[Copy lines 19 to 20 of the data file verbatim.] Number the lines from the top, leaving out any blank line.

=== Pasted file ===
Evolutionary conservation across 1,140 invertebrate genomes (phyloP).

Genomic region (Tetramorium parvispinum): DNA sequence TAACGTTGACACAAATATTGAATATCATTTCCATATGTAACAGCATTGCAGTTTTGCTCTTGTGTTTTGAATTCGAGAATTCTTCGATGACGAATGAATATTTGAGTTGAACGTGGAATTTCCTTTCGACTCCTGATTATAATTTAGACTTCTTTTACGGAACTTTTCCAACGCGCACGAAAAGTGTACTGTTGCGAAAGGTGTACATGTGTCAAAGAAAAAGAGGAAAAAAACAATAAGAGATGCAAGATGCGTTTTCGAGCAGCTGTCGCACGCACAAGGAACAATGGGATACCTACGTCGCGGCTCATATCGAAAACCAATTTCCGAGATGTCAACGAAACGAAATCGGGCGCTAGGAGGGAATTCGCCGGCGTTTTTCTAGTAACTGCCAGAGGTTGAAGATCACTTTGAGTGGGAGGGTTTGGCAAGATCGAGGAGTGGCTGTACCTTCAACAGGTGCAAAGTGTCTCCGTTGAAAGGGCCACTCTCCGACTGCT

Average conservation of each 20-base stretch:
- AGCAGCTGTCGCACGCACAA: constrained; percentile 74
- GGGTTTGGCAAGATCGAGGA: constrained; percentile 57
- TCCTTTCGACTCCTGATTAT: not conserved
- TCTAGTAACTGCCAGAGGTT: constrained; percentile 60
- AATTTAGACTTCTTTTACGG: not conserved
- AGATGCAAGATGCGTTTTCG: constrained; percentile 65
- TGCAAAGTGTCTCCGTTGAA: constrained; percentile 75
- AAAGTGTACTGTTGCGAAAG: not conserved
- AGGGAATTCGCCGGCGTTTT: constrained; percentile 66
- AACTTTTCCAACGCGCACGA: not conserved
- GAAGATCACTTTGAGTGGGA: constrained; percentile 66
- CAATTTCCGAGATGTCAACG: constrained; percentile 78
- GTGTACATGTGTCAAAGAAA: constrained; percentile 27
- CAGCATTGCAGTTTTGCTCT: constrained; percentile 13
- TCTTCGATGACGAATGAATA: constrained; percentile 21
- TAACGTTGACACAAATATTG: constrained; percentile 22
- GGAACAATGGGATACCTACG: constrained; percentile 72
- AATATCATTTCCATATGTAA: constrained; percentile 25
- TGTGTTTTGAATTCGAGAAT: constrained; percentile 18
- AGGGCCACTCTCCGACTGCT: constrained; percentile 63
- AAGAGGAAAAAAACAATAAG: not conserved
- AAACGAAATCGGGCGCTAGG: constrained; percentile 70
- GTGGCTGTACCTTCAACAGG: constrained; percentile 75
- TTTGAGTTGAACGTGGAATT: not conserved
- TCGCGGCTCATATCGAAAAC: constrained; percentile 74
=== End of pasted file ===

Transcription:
- TAACGTTGACACAAATATTG: constrained; percentile 22
- GGAACAATGGGATACCTACG: constrained; percentile 72